Of course, you don’t really need an epic intergalactic conflict to set the scene for your story. The important things are that your viewer needs to find an easy way in, that the main actors evoke an emotional response, and that the plot (and therefore the solution to a problem) captivates.
The video of Google India is an excellent example. Two friends have lost touch. The granddaughter uses snippets of conversations with her grandfather to reunite the two. Naturally, she does this using Google Search and the Android Smartphone.
Google Search: Reunion
For a sports brand and as an outfitter of sports professionals, finding a protagonist is not rocket science. Yet, the Nike spot “Ordinary People” is not about some larger-than-life testimony, but it centres on street basketball player Tidiani Sokoba. While he serves as a role model – just like a celebrity would – it is easier for the average basketball player to identify with him and his street lifestyle, which provides a very strong appeal.
Nike Commercial “Ordinary People” mit Tidiani Sokoba
Both of the above videos focus on consumer products. Storytelling is not restricted to the B2C market, though. It can equally be utilised in the B2B area. This Siemens video tells the story of Paul Betteridge, who used to create paper models of racing cars and now designs real racing cars as a member of the Infinity Red Bull Racing Team. How much show time does the software used by Siemens get? Hardly any…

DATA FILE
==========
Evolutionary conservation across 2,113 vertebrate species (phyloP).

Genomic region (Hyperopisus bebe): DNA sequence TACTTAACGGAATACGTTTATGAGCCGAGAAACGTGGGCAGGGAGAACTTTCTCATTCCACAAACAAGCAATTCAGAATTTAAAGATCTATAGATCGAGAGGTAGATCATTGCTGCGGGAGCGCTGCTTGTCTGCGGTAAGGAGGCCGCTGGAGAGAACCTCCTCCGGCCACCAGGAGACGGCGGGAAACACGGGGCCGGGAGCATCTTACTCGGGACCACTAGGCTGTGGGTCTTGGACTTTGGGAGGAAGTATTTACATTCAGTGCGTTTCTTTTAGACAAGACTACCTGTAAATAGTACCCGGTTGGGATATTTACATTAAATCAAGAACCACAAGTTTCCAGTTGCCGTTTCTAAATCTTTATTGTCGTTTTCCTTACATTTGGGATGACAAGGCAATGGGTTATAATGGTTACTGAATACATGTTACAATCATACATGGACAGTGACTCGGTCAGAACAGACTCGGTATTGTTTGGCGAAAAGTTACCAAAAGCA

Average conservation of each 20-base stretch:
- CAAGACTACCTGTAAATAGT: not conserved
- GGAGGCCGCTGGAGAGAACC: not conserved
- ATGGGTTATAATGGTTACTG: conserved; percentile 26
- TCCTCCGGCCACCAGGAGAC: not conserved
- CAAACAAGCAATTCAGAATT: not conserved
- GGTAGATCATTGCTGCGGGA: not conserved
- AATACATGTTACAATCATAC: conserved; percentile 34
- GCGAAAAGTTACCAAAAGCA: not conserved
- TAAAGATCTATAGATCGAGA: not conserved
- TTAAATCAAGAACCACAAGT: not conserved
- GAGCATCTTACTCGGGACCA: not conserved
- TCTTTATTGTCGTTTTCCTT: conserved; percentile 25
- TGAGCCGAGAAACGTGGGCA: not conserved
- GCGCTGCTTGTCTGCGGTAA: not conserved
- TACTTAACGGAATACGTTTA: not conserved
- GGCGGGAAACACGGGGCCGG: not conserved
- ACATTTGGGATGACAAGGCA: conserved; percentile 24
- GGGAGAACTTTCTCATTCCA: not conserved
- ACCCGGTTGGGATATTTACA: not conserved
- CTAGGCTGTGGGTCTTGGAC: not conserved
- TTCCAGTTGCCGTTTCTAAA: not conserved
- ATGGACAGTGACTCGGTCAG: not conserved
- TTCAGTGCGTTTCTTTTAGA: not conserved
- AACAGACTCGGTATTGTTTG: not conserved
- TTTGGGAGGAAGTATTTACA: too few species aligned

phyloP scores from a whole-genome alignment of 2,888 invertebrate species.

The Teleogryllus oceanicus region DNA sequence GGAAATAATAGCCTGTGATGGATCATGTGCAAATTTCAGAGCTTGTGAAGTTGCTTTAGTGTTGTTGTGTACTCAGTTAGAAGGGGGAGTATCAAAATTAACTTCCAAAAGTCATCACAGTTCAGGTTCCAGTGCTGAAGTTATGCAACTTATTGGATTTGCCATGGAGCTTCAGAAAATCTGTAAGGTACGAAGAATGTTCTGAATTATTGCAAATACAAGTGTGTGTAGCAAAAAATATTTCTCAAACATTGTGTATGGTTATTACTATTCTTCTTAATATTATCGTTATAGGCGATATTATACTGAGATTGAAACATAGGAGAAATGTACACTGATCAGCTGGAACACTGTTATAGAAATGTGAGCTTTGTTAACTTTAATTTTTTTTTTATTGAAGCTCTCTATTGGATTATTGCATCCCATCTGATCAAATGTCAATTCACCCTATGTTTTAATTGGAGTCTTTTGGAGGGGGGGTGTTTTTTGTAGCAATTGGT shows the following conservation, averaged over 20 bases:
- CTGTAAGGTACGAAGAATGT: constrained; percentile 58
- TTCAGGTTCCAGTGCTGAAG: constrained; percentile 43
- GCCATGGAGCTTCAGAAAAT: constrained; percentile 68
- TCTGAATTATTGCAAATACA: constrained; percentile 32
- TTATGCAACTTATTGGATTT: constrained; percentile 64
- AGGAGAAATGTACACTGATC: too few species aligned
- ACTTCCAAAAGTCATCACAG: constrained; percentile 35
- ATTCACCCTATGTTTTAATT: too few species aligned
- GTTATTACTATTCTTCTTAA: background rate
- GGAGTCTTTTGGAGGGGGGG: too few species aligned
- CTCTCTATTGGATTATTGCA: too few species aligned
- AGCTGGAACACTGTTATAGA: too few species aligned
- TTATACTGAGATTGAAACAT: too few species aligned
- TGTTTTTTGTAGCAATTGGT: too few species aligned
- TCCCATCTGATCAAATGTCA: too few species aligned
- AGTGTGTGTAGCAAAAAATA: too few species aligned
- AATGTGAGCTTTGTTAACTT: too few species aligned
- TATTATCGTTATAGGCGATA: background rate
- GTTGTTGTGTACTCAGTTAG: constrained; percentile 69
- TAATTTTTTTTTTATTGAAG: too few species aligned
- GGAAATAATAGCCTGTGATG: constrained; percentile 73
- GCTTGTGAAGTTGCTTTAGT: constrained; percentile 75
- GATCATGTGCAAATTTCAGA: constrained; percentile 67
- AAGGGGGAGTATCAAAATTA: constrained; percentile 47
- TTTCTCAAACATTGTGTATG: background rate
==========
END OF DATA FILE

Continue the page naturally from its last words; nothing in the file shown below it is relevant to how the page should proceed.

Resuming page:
Paper Dreams – a story by David Betteridge
Storytelling needs heroes and obstacles
While an opponent of Darth Vader proportions as a personification of evil might be slightly OTT for your purposes, your protagonists need to overcome some kind of obstacle to create suspense. In the Google India video, the challenge of finding the grandfather’s old friend is given.
The outdoor boots brand Hi-Tec relates the story of athletes who dream of running across water and strive to come as close to this as possible. It is staged really well. At least at the start, you wonder: “Are they serious?” and “could it be possible…?” Hi-Tec is mentioned by those tough guys as a supporter. We may assume, however, that the story and the viral video were staged by the brand itself. The video shows that a great idea can sometimes render a big budget unnecessary.